Maximizing Your Employee Benefits
Salary and bonus are likely just a part of the compensation you receive from your employer. Why not give yourself a raise by learning about and taking advantage of all your company benefits? This guide will help you ensure that you’re making the most of the benefits your employer offers.
Your company’s 401(k) plan can play an important role in your future financial security. If your employer matches contributions, you should consider contributing at least enough to get the maximum match. For example, if your employer matches 100 percent of the first 3 percent you contribute and 50 percent of the next 2 percent you put in, you should contribute at least 5 percent to receive the full 4-percent match. Check with your company to see if you’ll miss out on matching opportunities if you max out your contributions too early in the year, and then plan accordingly.
If you are highly compensated, your employer may also provide a nonqualified deferred compensation plan with matching to cover wages above the qualified limit. Be sure to find out how the plans interact and how you can maximize your benefit.
Some companies grant employee stock options as a form of compensation. If you have stock options with a positive spread—that is, the market price is greater than the exercise price, or the price you pay—you should consider exercising them before they expire. With nonqualified stock options, the spread is considered compensation to you, taxable as ordinary income. There may be different tax implications for incentive stock options (ISOs), which allow you to defer recognition of income upon exercise and to recognize income as a long-term capital gain if you meet the holding requirement. It’s also important to keep in mind that exercising an ISO counts as an adjustment for the alternative minimum tax.
Some employers give employees the opportunity to buy company stock through a stock purchase plan. If the plan offers a discount, you can purchase stock at a lower price than what you’d pay on the open market. Depending on whether the program is structured as a Section 423 qualified plan or a nonqualified plan, you may owe taxes on the discount when you sell the shares or when you purchase them. Remember that, while investing in your company’s stock can be rewarding, it may be doubly risky given that you also rely on your company for compensation. Be sure to consider whether company stock is an appropriate investment in your diversified portfolio.
Many companies subsidize health insurance coverage for their employees, and some offer a choice of different plans. Health maintenance organizations (HMOs) generally have lower premiums and lower costs to access health care than preferred provider organizations (PPOs), but HMOs limit which providers you can see. PPOs allow you to choose any physician, but they charge higher fees if you decide to see an out-of-network provider. Before selecting a plan, it’s a good idea to confirm that your doctor is a preferred provider.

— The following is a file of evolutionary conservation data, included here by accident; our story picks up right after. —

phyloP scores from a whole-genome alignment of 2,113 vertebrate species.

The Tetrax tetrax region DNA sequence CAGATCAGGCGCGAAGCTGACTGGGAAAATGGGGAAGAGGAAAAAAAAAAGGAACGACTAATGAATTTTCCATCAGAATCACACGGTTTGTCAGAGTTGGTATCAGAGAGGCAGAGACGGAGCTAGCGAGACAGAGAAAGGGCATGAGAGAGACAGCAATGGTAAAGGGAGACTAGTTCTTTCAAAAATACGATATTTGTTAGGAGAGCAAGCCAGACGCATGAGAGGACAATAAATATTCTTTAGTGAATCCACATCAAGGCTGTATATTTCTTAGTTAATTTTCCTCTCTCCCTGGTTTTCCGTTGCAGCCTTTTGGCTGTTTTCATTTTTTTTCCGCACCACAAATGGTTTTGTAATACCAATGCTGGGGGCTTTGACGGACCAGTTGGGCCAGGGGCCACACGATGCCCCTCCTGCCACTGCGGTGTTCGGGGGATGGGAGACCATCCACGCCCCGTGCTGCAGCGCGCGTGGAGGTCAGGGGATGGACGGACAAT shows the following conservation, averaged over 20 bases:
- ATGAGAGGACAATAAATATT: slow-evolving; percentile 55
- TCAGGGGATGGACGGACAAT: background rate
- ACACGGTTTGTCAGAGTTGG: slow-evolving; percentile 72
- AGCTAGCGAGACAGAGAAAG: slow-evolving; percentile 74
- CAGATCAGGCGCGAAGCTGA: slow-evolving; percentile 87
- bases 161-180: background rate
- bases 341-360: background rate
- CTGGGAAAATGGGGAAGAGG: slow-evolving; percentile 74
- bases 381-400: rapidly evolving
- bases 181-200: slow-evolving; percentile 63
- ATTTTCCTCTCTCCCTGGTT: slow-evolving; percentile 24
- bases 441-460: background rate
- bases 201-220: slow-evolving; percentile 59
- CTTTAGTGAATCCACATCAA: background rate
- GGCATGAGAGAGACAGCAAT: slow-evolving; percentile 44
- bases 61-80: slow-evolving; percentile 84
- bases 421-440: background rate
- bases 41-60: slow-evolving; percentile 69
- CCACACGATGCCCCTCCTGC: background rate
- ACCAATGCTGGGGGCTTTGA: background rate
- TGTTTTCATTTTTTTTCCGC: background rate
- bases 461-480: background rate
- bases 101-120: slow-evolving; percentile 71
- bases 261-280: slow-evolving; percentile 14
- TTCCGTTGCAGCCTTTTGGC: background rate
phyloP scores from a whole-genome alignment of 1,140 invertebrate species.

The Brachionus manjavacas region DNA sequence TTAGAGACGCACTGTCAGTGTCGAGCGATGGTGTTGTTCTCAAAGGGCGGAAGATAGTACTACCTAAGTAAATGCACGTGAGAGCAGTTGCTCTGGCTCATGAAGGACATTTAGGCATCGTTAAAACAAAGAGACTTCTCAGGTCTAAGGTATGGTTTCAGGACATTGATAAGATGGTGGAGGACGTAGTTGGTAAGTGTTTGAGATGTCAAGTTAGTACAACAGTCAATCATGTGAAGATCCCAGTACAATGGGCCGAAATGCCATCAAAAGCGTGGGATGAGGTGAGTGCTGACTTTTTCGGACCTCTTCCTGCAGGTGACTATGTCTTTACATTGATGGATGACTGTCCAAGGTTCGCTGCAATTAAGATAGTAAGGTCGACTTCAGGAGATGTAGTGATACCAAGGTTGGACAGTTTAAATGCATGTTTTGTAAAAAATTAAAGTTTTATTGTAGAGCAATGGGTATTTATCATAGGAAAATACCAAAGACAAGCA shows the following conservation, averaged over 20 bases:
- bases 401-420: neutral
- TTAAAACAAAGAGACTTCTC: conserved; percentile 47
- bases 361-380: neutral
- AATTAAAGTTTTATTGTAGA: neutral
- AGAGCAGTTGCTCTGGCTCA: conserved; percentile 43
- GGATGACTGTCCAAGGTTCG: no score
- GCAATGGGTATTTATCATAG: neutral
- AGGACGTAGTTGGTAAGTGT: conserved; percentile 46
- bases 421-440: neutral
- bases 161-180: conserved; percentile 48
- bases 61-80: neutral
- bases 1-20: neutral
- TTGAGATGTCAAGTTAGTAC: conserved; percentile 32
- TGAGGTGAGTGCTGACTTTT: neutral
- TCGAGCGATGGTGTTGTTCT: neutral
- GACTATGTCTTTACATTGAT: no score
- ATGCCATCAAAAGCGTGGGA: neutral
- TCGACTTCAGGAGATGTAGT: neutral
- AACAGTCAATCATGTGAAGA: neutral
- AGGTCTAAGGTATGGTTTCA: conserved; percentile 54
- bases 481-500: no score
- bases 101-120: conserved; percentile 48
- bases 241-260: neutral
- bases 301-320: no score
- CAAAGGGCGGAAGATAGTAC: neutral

Health care plans may offer different prescription drug benefits as well. In general, generic drugs are less expensive than name-brand equivalents. Your plan may also offer a discount if you order maintenance prescriptions via a mail-order service.
If one of your health insurance choices is a high-deductible health plan, you may have the option to set aside money in a health savings account (HSA) to pay for qualified health care expenses on a pretax basis. HSA contributions remain in your account until you use them, distributions for qualified medical expenses are tax-free, and the account is portable. Some companies even contribute to employees’ HSA accounts.
Flexible spending accounts
Your company may offer flexible spending accounts (FSAs) for a variety of expenses, including health care, dependent care, transportation, and parking. If you have any of these qualified expenses, you may benefit by having pretax money taken out of your paycheck to fund them. For example, if it costs you $100 per month to park at work, you can set aside that amount in an FSA to cover the expense. By contrast, you’d have to earn $157.36 to pay for this expense after taxes, assuming a total tax rate of 36.45 percent.
Qualified expenses for dependent care, transportation, and parking must be work-related, and the accounts must be funded before you can use them. With a health care FSA, you have access to the full amount that you plan to fund the account with on the first day of the plan year. Unlike HSA contributions, funds in an FSA are “use it or lose it,” so be sure that you plan accordingly and understand all program rules and limits.
Some employers provide life insurance coverage equal to a multiple of your salary. (Keep in mind that company-paid life insurance in excess of $50,000 will be considered imputed income for tax purposes.) In addition, you may be able to purchase group supplemental life insurance coverage through payroll deductions. While this can be convenient, coverage amounts and features may be limited, so it’s wise to shop around to ensure that you’re getting appropriate coverage at the best price.
Your employer may also pay for long-term disability (LTD) insurance. LTD payments from an employer-paid policy are taxable to you; if you pay the premiums, you will receive LTD payments tax-free. If your company gives you the option of paying for your own LTD coverage, you should weigh the cost of covering the premiums yourself versus the benefit of receiving tax-free payments.
Some companies offer employee discounts on everything from wireless plans, gym memberships, vision care to movie tickets, hotels, and car rentals. Your employer may also offer reimbursement for certain education expenses. Doing a little research to find out about any extra perks your company offers could be well worth your while!